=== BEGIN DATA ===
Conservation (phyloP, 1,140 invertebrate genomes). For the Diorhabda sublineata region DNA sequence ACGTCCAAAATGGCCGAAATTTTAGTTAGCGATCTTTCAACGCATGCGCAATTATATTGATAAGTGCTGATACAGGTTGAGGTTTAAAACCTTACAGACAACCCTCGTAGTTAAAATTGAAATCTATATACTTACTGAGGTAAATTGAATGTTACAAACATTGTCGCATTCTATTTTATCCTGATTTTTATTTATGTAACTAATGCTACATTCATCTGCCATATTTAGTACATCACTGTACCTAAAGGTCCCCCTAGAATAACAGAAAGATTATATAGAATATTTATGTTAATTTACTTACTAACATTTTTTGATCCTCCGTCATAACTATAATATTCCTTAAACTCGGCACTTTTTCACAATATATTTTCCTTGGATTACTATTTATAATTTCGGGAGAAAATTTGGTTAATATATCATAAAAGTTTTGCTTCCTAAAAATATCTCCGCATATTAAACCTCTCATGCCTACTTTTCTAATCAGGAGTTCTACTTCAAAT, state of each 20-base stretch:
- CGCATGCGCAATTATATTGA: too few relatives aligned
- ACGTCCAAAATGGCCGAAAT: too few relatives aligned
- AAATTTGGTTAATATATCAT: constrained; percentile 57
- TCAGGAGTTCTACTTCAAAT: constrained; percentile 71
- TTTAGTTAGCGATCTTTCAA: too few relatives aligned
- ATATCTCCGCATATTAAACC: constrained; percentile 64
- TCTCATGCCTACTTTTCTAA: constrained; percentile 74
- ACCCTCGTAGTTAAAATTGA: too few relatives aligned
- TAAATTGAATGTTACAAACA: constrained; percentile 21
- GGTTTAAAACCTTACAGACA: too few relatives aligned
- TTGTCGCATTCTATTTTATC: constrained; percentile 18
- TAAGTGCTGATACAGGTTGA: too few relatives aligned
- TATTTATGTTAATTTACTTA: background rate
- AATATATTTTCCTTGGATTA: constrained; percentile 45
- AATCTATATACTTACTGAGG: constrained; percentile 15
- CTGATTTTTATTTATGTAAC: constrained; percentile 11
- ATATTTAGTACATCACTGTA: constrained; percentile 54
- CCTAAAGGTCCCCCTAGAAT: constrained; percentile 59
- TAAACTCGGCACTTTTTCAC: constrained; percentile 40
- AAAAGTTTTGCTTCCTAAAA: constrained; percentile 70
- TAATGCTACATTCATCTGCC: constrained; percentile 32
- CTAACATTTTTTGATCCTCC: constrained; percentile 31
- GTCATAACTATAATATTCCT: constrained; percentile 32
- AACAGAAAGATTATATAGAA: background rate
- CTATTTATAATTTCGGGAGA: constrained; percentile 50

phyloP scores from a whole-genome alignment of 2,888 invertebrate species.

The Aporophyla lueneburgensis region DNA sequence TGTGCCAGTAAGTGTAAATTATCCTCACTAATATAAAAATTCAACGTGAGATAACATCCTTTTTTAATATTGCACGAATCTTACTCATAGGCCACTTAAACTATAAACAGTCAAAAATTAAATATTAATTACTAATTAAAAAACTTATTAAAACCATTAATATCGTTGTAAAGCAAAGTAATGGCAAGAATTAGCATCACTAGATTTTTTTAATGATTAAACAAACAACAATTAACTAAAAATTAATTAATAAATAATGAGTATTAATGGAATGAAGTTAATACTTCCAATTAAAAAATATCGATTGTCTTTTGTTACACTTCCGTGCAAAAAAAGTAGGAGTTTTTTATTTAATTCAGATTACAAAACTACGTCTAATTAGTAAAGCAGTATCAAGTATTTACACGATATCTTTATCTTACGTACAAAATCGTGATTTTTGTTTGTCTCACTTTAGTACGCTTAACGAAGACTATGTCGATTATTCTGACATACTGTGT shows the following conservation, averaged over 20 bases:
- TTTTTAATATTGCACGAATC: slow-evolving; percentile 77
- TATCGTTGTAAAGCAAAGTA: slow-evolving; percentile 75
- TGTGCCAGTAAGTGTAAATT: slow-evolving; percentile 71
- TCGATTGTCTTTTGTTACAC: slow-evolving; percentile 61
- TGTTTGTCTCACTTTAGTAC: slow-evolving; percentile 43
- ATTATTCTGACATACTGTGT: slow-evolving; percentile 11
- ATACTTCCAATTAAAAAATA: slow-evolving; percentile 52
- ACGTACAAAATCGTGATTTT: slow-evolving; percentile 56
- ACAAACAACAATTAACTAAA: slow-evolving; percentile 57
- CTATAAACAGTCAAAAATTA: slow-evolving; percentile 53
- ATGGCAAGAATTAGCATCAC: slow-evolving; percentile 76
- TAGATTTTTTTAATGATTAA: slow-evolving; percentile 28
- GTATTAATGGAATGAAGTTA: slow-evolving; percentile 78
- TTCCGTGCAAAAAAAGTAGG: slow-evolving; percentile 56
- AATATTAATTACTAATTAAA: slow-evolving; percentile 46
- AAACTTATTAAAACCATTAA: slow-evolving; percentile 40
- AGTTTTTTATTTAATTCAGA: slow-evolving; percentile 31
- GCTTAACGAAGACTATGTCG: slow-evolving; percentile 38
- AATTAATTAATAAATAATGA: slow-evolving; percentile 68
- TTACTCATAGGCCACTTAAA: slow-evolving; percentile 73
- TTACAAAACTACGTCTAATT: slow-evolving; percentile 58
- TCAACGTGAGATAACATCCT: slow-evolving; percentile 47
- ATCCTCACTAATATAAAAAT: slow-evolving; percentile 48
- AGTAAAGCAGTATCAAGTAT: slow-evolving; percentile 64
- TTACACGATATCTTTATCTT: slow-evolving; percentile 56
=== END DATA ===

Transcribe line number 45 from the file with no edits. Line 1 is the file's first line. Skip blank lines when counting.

- AGTTTTTTATTTAATTCAGA: slow-evolving; percentile 31